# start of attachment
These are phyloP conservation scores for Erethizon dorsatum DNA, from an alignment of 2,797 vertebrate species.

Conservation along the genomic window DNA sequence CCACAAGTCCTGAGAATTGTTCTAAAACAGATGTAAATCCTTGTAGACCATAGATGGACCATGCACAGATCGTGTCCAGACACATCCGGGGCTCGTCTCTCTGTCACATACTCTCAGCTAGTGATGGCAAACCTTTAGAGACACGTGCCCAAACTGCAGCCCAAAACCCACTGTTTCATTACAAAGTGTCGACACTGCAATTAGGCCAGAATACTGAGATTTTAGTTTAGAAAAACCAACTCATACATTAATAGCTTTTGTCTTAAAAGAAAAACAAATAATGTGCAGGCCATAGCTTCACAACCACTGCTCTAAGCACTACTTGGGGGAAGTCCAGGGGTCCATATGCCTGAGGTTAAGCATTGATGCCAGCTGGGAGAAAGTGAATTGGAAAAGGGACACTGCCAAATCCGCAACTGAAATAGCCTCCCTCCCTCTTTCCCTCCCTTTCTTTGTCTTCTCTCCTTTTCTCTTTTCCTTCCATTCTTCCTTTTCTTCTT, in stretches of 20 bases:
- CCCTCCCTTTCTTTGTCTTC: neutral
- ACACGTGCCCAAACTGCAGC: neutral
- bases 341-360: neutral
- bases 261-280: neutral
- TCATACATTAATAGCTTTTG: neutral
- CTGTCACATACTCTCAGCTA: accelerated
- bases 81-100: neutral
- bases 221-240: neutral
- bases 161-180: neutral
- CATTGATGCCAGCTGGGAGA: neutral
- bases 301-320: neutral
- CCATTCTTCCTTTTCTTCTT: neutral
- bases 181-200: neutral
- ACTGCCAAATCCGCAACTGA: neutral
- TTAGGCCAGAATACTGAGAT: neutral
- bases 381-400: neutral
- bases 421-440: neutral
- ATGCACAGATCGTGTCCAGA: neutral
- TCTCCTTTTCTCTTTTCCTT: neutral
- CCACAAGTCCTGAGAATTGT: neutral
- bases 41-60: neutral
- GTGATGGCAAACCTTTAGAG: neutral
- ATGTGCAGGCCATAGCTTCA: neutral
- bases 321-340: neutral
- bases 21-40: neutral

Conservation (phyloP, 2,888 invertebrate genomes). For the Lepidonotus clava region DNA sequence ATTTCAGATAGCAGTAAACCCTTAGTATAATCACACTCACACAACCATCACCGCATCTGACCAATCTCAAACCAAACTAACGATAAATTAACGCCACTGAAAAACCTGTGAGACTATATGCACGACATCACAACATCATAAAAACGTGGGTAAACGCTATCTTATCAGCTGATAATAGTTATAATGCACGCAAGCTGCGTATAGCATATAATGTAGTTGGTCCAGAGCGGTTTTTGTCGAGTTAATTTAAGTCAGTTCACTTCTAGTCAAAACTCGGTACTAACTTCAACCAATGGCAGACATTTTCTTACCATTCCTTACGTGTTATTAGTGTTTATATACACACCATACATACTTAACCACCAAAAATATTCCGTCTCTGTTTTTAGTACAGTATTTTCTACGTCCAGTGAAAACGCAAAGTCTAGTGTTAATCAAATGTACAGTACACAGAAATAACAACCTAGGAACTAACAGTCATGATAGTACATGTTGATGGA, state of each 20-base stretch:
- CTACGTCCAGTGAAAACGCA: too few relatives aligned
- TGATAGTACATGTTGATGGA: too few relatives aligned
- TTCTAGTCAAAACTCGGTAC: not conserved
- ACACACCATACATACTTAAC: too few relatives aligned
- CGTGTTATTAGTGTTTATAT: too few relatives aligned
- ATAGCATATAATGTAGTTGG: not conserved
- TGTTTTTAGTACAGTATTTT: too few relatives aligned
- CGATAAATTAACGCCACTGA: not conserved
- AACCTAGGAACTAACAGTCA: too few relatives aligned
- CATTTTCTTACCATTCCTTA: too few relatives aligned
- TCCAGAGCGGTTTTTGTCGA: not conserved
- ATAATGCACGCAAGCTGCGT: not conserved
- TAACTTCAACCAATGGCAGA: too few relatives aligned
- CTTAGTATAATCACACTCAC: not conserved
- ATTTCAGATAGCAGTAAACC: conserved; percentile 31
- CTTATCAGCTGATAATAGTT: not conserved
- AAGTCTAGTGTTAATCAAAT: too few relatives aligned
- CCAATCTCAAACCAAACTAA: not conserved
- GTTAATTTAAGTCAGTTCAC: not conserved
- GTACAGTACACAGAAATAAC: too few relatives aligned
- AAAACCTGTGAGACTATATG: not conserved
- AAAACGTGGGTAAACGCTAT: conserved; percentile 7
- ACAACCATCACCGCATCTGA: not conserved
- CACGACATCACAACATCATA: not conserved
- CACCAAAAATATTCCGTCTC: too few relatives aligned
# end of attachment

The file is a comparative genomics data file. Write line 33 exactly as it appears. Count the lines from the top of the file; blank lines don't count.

- CGTGTTATTAGTGTTTATAT: too few relatives aligned